Tuesday, March 22, 2011

'Just War:' Unpleasant, but Not a Contradiction in Terms

Recapping what I said in the last post, I think war is not nice. Things get broken, and people die. I also think life is precious. Sacred.

And I think that keeping the boss of Libya from killing his subjects is a good idea.

Never Mind Who's in the White House

Remember, this isn't a political blog.

For what it's worth, I didn't vote for the current American president. I emphatically do not, and cannot, support many of his policies.

So much for internal American matters.

Libya, a Colonel, and Lots of Dead People

Colonel Muammar Abu Minyar al-Qadhafi has been boss of Libya since 1969. ("Libya," World Factbook, CIA (last updated March 16, 2011))

Quite a few Libyan's don't think he's a good leader. Many of them said so.

The Libyan colonel didn't like that, so he had them killed. That was, in a way, a quite natural response: I don't think most folks like being criticized.

Survivors still won't say that the colonel is dandy.

Qadhafi says he's the ruler of Libya, and has enough enforcers to back up his claim: so what business is it of anyone else which of his subjects he kills? Libya is some country off on the other side of the Atlantic anyway, and I don't know anybody there.

Remember: I don't think war is nice; and this isn't a political post.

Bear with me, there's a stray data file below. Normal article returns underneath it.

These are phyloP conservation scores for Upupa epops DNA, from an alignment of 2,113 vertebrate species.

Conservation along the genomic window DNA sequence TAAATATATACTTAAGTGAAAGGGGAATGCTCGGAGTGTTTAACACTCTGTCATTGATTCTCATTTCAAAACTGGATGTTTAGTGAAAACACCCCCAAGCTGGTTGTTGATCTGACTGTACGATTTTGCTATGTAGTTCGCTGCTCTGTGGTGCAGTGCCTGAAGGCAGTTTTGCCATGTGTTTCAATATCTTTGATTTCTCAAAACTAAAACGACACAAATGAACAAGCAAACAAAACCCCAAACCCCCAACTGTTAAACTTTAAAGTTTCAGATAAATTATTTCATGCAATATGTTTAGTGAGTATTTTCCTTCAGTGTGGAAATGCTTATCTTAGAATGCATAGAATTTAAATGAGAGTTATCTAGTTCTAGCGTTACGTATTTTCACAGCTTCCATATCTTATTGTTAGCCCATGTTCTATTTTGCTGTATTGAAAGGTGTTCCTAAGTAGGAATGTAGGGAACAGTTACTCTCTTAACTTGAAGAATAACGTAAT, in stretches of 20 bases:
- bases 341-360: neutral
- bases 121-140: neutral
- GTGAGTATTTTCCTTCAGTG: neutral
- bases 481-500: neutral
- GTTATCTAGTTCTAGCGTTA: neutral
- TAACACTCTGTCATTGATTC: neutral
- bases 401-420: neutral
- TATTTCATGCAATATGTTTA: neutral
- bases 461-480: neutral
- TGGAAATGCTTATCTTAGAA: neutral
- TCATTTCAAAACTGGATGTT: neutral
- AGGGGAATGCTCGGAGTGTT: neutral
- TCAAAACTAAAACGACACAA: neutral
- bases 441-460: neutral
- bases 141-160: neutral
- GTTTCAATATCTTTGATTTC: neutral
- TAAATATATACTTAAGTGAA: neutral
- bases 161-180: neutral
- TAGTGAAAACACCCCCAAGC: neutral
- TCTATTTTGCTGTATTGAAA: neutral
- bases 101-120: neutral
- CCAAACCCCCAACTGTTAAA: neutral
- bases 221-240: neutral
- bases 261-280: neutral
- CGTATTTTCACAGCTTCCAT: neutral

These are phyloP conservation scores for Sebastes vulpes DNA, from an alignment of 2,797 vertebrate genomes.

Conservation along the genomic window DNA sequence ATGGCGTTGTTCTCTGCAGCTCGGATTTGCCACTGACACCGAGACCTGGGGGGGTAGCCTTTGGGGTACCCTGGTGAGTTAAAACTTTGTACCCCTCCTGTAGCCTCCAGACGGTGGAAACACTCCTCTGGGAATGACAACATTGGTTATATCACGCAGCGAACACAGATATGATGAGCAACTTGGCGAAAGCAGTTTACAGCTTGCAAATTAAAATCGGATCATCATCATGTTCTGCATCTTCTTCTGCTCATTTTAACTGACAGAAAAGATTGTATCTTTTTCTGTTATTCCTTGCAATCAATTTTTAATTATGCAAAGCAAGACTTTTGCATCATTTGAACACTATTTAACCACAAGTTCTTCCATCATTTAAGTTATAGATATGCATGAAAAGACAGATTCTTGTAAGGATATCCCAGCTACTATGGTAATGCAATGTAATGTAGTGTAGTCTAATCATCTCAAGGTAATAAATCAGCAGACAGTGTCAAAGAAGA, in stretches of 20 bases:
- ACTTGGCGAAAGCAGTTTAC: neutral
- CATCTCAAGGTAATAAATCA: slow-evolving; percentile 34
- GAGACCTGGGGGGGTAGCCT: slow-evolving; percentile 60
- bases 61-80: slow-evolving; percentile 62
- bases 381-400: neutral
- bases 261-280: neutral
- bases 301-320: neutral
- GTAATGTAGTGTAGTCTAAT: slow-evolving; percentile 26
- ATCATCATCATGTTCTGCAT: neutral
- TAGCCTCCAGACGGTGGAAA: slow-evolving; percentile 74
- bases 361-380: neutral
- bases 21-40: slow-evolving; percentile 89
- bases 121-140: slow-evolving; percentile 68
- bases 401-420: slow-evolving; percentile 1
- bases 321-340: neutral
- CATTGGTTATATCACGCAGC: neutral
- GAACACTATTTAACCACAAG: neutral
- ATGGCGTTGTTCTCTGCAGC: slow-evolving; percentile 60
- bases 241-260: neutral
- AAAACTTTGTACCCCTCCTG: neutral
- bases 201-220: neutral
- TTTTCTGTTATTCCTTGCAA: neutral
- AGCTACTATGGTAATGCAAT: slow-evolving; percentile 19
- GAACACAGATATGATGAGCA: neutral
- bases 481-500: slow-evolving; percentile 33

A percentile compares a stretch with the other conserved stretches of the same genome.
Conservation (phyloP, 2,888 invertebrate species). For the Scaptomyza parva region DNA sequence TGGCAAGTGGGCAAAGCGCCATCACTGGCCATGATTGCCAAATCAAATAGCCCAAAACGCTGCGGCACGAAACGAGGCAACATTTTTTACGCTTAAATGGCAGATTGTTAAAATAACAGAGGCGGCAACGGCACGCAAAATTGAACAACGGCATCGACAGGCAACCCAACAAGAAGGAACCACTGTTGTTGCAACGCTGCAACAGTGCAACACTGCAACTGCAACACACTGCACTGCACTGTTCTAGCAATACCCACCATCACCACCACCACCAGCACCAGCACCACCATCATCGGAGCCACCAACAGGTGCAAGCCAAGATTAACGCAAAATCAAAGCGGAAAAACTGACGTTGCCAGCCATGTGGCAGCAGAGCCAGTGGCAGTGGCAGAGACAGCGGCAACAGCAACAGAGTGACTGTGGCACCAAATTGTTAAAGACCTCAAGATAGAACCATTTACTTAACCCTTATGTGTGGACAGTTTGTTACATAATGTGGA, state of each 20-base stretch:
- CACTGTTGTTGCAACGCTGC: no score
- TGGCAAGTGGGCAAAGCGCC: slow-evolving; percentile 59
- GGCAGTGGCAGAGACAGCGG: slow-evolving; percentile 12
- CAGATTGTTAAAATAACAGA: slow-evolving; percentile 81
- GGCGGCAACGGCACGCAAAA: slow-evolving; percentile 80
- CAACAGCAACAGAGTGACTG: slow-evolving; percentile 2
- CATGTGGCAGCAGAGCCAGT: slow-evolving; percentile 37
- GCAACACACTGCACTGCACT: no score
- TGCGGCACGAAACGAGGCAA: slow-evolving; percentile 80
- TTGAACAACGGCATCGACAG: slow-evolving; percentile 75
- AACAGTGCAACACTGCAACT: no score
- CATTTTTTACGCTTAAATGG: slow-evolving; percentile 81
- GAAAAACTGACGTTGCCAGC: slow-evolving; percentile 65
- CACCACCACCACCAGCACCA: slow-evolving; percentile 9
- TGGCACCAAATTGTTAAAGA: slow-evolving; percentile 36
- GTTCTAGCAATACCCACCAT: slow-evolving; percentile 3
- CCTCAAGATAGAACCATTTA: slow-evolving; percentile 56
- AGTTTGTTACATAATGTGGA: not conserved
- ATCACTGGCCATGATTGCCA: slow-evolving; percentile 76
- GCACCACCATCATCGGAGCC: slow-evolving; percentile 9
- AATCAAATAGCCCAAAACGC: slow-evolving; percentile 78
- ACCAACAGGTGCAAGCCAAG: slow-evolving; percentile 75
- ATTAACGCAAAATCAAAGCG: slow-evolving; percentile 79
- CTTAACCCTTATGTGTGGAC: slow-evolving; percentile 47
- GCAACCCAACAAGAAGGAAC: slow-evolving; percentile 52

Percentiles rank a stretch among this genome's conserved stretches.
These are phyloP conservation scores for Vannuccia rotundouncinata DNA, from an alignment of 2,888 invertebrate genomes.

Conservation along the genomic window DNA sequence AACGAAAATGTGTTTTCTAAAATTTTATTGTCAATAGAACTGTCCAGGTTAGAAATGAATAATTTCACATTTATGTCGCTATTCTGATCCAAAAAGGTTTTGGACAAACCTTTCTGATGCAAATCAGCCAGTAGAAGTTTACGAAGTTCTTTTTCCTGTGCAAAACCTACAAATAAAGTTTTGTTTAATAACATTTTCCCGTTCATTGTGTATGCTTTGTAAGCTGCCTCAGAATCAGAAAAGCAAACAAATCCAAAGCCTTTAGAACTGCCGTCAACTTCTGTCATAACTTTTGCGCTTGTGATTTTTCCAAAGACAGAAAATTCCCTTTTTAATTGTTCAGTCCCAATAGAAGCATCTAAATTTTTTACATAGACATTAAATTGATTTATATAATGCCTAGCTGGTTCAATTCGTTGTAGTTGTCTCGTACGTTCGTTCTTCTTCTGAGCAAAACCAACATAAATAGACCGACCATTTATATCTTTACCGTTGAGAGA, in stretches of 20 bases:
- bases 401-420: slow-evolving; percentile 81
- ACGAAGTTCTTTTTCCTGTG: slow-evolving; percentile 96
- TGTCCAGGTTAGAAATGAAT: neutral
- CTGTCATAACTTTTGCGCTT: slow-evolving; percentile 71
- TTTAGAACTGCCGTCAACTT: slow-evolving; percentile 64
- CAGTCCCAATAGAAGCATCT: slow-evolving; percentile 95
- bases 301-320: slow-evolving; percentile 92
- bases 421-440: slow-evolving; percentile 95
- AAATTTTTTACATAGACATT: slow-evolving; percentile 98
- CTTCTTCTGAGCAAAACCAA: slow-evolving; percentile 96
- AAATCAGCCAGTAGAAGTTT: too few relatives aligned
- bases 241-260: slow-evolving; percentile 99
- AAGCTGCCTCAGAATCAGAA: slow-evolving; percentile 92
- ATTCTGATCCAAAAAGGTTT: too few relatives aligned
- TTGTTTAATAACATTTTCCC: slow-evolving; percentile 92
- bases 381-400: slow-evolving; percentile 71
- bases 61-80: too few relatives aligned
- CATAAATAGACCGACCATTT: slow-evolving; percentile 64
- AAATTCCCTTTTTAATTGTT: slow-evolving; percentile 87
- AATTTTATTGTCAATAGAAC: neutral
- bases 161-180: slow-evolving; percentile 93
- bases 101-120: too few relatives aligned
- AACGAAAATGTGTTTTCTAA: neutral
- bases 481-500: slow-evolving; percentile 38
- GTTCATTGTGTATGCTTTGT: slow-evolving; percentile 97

"Just War:" During THIS Administration?!

I think that the American president may have violated some protocols. Members of Congress have been fussing about not being consulted. They may have a point, but that lot doesn't have a good record for being able to keep secrets. And that's a topic for another blog.

I also think that a serious, sober look should be taken at how this country handles national security. It isn't the 18th century any more: or the 19th; or the 20th. And that, again, is a topic for another blog.

What I'm discussing in this post is whether or not it's right to stop someone from killing people who won't say he's a good leader. Even if he's got enough enforcers to get the job done, and says he is so a good leader.

That, I think, is what we're looking at in Libya. And, for that matter, Bahrain. In my opinion. Bahrain's boss hasn't ticked off enough of his neighbors to make a coalition possible - again in my opinion - and that, yet again, is a topic for another blog.

"Just War" and Libya: Point by Point